By Travis Gulbrandson
The HVAC system in Vermillion’s Public Safety Center is be too old for permanent repairs, which may result in the police station being relocated some time in the next decade.
Police Chief Matt Betzen discussed the possibility with the Vermillion City Council at the council’s regular special meeting Monday afternoon.
Betzen said the system is being repaired “constantly,” and that an inspector said the chillers had been used beyond their lifespan.
According to an estimate shown to the council last summer, it would take $113,000 to replace the system in the safety center, and $62,000 to replace the one in the county courthouse.
“My best guess is, we’re committing about $3,000 here just to get to the planning stage, which I’m not opposed to, but … I have little confidence that this is going to cost less than $20,000 to $30,000 to replace the chiller,” Betzen said Monday.
Part of the problem is that the system the building uses is obsolete, and it would be replaced with a water chiller.
While the water chiller is more efficient, effective and safe, it is also more expensive, Betzen said.
The city council had allotted $9,000 in second-penny funds toward chiller repairs last year, but none of that money has been used since no repairs were needed this summer, Betzen said.
Basically, there needs to be a plan, he said.
“We can easily cover this on the already-budgeted money, but (City Manager John Prescott) felt – and I agree with him – 2014 might have a surprise as far as the cost of a future expansion … and if you aren’t interested in that, we need to look at maybe not being a part of it,” Betzen said.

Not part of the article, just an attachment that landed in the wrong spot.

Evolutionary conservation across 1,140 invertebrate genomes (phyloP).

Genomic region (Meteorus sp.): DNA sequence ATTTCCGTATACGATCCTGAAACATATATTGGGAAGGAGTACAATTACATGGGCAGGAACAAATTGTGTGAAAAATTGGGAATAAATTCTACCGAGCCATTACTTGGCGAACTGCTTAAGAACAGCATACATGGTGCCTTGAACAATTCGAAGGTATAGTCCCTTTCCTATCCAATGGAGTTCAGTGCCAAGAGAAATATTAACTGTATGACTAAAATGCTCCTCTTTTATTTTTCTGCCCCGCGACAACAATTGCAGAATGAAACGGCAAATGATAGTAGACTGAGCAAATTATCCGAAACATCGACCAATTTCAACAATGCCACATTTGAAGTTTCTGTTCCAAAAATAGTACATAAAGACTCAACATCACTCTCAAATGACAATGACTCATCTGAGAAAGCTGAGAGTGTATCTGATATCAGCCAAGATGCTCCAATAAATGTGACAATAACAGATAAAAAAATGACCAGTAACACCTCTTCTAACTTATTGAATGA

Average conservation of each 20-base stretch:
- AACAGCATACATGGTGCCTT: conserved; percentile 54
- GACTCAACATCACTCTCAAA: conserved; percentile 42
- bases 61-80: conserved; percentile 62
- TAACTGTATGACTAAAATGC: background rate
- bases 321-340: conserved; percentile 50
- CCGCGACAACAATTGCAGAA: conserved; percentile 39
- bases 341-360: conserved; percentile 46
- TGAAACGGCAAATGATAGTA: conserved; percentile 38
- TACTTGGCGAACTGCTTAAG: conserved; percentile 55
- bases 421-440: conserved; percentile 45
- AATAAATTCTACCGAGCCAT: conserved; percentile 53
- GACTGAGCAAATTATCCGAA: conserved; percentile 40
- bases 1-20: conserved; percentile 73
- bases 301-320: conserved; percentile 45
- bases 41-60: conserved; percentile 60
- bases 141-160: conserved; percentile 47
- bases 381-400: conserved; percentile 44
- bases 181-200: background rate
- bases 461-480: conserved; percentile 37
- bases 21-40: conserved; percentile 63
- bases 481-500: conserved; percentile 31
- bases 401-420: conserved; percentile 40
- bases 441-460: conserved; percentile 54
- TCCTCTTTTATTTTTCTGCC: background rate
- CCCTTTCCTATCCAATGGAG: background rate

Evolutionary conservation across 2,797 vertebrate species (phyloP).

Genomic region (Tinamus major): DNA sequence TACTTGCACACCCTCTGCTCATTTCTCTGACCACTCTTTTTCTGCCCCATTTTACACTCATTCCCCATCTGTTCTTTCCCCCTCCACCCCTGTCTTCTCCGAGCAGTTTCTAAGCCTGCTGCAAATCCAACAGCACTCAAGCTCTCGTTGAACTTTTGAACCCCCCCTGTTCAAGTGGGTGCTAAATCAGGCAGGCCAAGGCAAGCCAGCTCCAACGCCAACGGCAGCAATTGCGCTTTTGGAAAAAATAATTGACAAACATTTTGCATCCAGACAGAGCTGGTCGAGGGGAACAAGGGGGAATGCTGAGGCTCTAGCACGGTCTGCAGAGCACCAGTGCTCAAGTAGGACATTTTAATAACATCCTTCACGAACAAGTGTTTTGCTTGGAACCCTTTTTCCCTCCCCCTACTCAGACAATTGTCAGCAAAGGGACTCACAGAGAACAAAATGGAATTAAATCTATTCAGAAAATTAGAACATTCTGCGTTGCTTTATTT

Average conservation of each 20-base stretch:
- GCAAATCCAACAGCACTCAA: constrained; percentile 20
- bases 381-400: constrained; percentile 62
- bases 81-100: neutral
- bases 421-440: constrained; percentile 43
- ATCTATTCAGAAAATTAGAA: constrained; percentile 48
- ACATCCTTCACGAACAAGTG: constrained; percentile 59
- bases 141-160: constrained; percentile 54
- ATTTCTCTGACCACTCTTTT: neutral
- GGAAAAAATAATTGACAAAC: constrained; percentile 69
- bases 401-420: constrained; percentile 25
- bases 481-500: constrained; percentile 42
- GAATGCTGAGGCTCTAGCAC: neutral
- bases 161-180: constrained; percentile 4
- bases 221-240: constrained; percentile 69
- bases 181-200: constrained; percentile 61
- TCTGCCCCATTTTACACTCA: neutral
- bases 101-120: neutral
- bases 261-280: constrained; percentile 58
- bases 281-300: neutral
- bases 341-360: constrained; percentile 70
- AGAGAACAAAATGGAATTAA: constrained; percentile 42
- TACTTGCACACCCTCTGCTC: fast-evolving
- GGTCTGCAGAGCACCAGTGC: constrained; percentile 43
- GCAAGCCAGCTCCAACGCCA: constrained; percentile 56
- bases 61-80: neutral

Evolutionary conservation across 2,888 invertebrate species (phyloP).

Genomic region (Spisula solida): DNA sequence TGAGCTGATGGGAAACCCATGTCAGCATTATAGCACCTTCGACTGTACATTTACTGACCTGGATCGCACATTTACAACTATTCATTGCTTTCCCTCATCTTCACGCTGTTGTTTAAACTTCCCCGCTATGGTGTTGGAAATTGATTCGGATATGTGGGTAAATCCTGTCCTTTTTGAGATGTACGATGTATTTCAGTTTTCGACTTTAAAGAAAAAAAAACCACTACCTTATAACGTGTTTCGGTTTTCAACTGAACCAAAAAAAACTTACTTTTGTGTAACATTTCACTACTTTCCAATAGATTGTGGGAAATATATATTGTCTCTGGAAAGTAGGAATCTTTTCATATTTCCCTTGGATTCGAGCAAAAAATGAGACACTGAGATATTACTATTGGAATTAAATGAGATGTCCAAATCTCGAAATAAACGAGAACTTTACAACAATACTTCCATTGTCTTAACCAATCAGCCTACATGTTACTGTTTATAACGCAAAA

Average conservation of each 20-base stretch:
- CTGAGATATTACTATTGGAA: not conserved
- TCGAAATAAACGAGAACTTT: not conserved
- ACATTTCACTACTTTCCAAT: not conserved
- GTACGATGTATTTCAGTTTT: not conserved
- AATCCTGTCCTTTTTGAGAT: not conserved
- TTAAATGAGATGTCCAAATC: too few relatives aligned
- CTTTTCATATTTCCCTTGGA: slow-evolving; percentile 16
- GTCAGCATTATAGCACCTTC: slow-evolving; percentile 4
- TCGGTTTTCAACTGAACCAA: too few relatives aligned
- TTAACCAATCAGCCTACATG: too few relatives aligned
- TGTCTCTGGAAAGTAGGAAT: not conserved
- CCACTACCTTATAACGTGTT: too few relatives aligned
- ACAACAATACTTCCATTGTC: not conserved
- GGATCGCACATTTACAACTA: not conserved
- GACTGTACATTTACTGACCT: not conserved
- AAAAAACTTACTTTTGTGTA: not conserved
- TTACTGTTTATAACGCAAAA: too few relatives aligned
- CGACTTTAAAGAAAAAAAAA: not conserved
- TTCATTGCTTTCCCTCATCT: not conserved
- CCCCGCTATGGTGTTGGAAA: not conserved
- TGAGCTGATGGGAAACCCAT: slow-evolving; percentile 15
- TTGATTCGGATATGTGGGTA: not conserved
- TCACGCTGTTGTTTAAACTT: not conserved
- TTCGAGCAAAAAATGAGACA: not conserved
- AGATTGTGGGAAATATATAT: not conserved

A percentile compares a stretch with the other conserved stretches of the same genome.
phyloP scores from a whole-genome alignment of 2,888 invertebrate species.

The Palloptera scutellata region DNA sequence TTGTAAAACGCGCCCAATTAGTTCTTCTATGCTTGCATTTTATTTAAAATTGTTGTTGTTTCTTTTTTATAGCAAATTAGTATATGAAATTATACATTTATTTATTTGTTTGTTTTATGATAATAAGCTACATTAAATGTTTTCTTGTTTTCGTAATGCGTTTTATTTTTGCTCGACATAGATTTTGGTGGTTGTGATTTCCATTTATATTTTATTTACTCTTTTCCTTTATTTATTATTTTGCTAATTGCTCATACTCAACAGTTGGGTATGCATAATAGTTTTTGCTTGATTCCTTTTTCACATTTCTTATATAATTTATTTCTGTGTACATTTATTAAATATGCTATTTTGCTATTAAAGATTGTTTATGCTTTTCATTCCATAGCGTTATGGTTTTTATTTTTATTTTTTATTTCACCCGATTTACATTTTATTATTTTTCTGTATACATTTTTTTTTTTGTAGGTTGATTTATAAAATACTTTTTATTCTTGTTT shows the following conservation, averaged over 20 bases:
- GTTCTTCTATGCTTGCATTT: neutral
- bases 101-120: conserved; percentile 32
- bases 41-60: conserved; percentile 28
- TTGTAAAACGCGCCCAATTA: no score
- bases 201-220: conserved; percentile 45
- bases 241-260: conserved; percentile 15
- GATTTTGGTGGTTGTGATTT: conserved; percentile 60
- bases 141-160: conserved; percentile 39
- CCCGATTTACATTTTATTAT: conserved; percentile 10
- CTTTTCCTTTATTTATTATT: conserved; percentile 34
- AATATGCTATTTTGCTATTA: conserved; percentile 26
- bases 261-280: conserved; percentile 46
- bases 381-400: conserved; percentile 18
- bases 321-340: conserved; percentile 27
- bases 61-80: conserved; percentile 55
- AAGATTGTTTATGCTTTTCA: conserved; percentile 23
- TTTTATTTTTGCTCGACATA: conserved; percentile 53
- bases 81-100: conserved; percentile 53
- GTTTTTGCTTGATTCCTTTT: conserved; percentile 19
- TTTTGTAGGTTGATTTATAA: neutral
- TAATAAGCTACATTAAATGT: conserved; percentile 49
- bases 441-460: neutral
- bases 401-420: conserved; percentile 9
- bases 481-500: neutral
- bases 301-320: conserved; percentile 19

A new building would be a part of any long-term plan, he said.
“The county is reluctant on anything that might have any kind of price tag, (but) the sheriff would certainly like to do it,” Betzen said.
He added that he “couldn’t imagine” having a new building in less than five years.
“We’re actually looking at more of a 7 to 10-year range, and somewhere the money has to come,” he said.
The process should constitute determining what is needed, and then finding a location, Betzen said.
He also said he felt the county would be likely to step out of the project based on cost.
“The hope is, by combining the projects we’re actually going to end up with a cheaper project than if we do them separately. … It was a little discouraging when the initial bids came in (last summer) to be much higher than what we looked at, but maybe it was a good opportunity to get over the sticker shock then,” Betzen said.
An estimate acquired by the county last month from Associated Consulting Engineering, Inc., of Sioux Falls lists two condensing units – one for the county and one for the city – as having a combined cost of $4,250.
Council members agreed that they would be willing to pay for whichever of the units was the city’s responsibility, and to consider three other items relating to the safety center.